Alabama Dry Spell Persists: Throughout the Week

Alabama Dry Spell Persists: The dry spell persists in Alabama, and while the state yearns for rain, it seems elusive this week. Birmingham’s total rainfall for October stands at a mere 0.29 inches, with the last substantial downpour exceeding half an inch recorded on September 16. Unfortunately, there’s no relief in sight through the approaching weekend, intensifying the ongoing drought conditions.

The weather forecast paints a picture of mostly sunny and mild days, accompanied by clear and pleasant nights until Sunday. Daytime temperatures are poised to stay above average, ranging from 76 to 83 degrees, while nighttime lows hover mostly in the 50s and low 60s. On a positive note, the weather appears to be favorable for high school and college football games across the Deep South this weekend.

Looking ahead, Hurricane Tammy, currently positioned about 230 miles north/northwest of Anguilla, raises uncertainty with its track and intensity forecast due to evolving upper air patterns. While it doesn’t seem like a substantial rain event at this point, the upcoming week brings the coolest air of the season by Wednesday and Thursday (November 1-2), potentially leading to frost over the latter half of the week.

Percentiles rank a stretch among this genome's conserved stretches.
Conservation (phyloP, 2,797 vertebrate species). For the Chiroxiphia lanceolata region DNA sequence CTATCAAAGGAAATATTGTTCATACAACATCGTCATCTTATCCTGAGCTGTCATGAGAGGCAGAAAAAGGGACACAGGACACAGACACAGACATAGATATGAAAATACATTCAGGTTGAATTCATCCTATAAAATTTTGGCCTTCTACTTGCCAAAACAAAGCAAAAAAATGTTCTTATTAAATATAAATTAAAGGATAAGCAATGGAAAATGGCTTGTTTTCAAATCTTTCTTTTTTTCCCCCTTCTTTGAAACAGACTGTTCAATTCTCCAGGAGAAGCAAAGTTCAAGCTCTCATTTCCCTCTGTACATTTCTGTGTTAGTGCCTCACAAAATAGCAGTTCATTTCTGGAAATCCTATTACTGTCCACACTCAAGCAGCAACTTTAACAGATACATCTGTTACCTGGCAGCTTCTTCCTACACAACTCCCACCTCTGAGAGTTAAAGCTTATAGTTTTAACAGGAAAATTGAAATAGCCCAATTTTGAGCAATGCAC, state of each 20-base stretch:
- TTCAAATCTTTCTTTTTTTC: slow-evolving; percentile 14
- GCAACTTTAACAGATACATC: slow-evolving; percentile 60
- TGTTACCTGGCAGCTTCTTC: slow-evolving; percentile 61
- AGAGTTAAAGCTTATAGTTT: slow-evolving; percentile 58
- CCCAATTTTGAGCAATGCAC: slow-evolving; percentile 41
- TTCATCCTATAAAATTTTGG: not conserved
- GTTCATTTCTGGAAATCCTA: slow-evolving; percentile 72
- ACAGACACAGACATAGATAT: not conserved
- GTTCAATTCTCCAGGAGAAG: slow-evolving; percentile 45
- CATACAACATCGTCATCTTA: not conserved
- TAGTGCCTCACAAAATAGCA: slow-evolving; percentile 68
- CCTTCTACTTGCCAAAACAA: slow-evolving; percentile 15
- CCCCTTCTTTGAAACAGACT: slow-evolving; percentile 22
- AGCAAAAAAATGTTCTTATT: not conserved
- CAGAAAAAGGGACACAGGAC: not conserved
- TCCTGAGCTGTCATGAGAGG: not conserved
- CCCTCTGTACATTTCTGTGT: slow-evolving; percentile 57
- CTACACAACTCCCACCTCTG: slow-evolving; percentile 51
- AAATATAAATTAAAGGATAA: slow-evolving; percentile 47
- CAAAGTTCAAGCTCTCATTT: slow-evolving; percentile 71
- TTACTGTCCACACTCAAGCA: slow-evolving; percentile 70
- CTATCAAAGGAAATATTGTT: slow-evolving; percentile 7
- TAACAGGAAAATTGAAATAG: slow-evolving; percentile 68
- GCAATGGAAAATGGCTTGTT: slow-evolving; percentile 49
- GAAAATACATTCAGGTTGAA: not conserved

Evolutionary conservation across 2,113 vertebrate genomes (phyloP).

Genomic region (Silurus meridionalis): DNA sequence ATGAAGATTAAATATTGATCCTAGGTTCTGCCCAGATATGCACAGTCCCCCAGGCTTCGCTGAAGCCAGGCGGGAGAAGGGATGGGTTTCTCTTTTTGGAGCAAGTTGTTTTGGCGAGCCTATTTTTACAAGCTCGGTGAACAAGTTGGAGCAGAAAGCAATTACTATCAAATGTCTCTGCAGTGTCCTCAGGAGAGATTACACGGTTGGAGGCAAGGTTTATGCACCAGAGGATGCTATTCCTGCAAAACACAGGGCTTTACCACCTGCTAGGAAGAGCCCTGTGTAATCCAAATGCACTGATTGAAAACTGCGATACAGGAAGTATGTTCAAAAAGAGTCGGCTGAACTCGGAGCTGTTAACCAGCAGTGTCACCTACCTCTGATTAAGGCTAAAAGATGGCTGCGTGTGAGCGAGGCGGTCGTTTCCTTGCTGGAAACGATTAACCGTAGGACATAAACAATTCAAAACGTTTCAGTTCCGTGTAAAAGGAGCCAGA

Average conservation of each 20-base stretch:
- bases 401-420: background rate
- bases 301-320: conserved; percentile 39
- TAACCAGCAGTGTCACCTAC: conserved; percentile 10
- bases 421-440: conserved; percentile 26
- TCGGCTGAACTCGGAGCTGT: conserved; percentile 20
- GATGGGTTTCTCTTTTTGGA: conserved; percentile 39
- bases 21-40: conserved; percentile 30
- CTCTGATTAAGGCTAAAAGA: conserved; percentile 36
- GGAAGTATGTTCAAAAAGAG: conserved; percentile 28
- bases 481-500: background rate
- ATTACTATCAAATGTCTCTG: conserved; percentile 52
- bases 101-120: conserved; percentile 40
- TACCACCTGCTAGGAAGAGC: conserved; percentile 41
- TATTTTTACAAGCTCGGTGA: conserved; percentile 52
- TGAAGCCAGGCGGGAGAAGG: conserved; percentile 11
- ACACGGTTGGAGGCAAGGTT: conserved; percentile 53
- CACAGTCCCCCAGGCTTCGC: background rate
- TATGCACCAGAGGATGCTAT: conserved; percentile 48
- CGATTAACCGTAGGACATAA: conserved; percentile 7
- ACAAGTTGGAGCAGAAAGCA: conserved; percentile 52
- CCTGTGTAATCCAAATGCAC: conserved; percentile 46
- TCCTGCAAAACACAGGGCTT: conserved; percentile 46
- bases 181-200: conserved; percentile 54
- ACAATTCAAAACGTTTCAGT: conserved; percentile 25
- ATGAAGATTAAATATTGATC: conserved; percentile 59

Meanwhile, showers and thunderstorms are showing signs of organization around a low-pressure system (Invest 95L) in the southwestern Caribbean Sea. Favorable environmental conditions could result in the formation of a short-lived tropical depression before it moves inland over Nicaragua by early Tuesday. Regardless of development, heavy rains over parts of Central America are anticipated in the next couple of days.

Alabama Dry Spell Persists

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Notably, no tropical systems are expected near the Gulf of Mexico this week.

On a historical note, this date in 1878 marks one of the most severe hurricanes affecting eastern Virginia in the latter half of the 19th century. Striking on October 23, 1878, this rapid-moving storm moved northward from the Bahamas, hitting the North Carolina coast and racing through Virginia, Maryland, and eastern Pennsylvania. With a barometric pressure dropping to 28.78 inches, the storm brought sustained winds of 84 mph at Cape Henry and gusts reaching 100 mph at Kitty Hawk, North Carolina. The instruments recorded until the gale’s heaviest part when they were blown away, leaving no further record.